Comparison of concurrency features of Java and C#

As promised in my previous post, here’s a quick comparison of concurrency management techniques in multithreaded application between Java and C#. First thing I’d like to get off my chest is to mention that concurrency facilities offered by the two languages are quite similar. This is not surprising given their history, of course. These facilities are structured exactly the same way and comprise 5 major parts.
First, there is a “default” locking/synchronization option that is safe and easy to use, but is not flexible and imposes a performance penalty, especially in truly concurrent with high level of contention. It is the first concurrency option that beginners learn and it is the best option for normal applications that do not require top performance. It is known as “synchronized” in Java and “lock” in C#.
Second, there are advanced locks that offer an ability to poll for a lock, limit on wait time, etc. These are advanced facilities and their downside is a need to be very careful to manually release each lock in a finally block. Their advantage is an opportunity to achieve several times better performance in highly concurrent applications with high level of contention. In Java, this facility is implemented by classes in java.util.concurrent.locks package, in C# it is System.Threading.Monitor
Third, there is a collection of pre-built primitives utilizing those advanced locks. They simplify coding for some typical locking applications.
Fourth, there is a supplementary mechanism for signalling between threads interested in the same resource.
Fifth, there is a lock-free, wait-free facility based on hardware-optimized (in Java, platform-dependent) Compare-and-swap pattern.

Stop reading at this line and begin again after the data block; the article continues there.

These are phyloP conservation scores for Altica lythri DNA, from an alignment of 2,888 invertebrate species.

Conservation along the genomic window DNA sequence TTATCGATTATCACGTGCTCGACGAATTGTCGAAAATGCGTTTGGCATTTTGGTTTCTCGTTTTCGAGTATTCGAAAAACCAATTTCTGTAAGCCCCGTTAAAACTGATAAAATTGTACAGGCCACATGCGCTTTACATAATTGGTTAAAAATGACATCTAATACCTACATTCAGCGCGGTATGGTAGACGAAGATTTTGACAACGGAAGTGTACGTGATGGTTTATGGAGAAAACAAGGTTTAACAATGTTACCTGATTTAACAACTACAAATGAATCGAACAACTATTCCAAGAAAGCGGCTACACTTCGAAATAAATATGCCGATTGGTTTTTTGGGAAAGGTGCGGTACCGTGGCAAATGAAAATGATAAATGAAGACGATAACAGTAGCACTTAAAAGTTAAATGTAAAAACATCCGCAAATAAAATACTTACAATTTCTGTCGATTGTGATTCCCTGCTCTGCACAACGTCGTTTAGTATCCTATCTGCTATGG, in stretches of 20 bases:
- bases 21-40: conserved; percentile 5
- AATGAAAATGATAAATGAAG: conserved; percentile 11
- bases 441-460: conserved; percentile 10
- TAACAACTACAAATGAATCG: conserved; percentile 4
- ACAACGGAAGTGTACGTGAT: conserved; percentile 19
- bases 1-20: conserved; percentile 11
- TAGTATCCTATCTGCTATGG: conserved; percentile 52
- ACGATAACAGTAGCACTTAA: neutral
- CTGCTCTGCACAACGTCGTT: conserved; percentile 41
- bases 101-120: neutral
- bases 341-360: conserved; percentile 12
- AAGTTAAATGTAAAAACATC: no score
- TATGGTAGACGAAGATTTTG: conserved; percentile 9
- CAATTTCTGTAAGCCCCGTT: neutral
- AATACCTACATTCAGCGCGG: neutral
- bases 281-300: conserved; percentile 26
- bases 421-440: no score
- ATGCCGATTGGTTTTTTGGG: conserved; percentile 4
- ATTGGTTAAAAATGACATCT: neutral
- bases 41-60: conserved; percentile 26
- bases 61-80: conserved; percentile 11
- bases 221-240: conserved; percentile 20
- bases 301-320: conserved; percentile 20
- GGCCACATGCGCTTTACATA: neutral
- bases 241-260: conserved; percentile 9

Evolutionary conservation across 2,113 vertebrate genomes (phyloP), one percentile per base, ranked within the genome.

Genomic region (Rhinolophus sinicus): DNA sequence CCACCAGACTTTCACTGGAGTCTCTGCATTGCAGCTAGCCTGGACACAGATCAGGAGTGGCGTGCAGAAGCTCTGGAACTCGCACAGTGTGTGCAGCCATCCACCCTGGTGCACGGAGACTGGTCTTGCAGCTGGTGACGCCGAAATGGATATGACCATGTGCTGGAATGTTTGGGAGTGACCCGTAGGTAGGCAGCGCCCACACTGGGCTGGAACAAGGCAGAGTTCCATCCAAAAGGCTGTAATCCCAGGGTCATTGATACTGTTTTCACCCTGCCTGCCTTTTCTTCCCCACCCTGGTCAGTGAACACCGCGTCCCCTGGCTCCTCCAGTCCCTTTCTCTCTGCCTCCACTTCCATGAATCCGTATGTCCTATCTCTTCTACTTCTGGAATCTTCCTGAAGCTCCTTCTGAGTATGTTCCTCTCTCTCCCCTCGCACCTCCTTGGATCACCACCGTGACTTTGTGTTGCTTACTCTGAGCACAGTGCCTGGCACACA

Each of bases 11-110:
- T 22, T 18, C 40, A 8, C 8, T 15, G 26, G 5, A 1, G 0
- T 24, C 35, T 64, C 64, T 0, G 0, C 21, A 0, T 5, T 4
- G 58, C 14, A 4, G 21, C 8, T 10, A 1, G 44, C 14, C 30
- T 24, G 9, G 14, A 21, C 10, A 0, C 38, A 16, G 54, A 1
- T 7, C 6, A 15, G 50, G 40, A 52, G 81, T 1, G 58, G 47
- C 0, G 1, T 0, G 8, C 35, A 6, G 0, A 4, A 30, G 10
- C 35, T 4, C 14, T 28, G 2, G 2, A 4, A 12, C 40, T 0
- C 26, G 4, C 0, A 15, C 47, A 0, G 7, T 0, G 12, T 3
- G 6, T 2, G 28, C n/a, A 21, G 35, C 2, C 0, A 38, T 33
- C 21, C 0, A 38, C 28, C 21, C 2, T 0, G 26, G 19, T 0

Here’s comparison of specific details of these facilities.

Facility Java C#
Simple “default” locks Implementation synchronized keyword lock keyword
Functionality Identical
Advanced locks Implementation java.util.concurrent.locks package, primarily ReentrantLock and ReentrantReadWriteLock System.Threading.Monitor class
Functionality Disadvantages: “Low observable”: not visible in thread dump, so are more difficult to troubleshoot and debug.Advantages: API is richer, supporting fair locks (guaranteeing lock is given to threads in the order it is requested) and multiple methods to examine queue of threads waiting for the lock). In real life fair locks are rarely used because of severe performance penalty. Advantages: As easy to debug as simple locks, because underlying implementation is exactly the same.Disadvantages: API more limited.
Pre-built primitives Implementation Various classes in java.util.concurrent package Various classes in System.Threading namespace
Functionality APIs are different, although some key concepts match.Comparison of specific primitives offered by Java and C# is a whole topic in itself, and one table cell can not possibly make it justice, so I will not even try to cover it here.
Signalling Implementation wait/notify/notifyAll methods of Object Wait/Pulse/PulseAll methods of Monitor
Functionality Effectively identical.
Lock-free, wait-free Implementation java.util.concurrent.atomic package System.Threading.Interlocked
Functionality Must use an instance of a class from java.util.concurrent.atomic package: you need to define an object as atomic to use this facility, which is quite limiting. In addition, Atomic classes are not directly related to regular non-atomics they represent (e.g. AtomicBoolean is not a java.lang.Boolean and AtomicInteger is not an java.lang.Integer, although it is a java.lang.Number). Any regular numeric type or reference can be used.

2 Responses to Comparison of concurrency features of Java and C#

  1. Pingback: Can you see a java.util.concurrent.locks lock in a thread dump? « Ivan Smirnov’s Blog

  2. Laubstein says:

    Hello nice article, but what about the pre-built classes like Executors, Callables, Futures, BlockingQueues, CyclicBarrier and others useful java classes, are there equivalents in the c# api?


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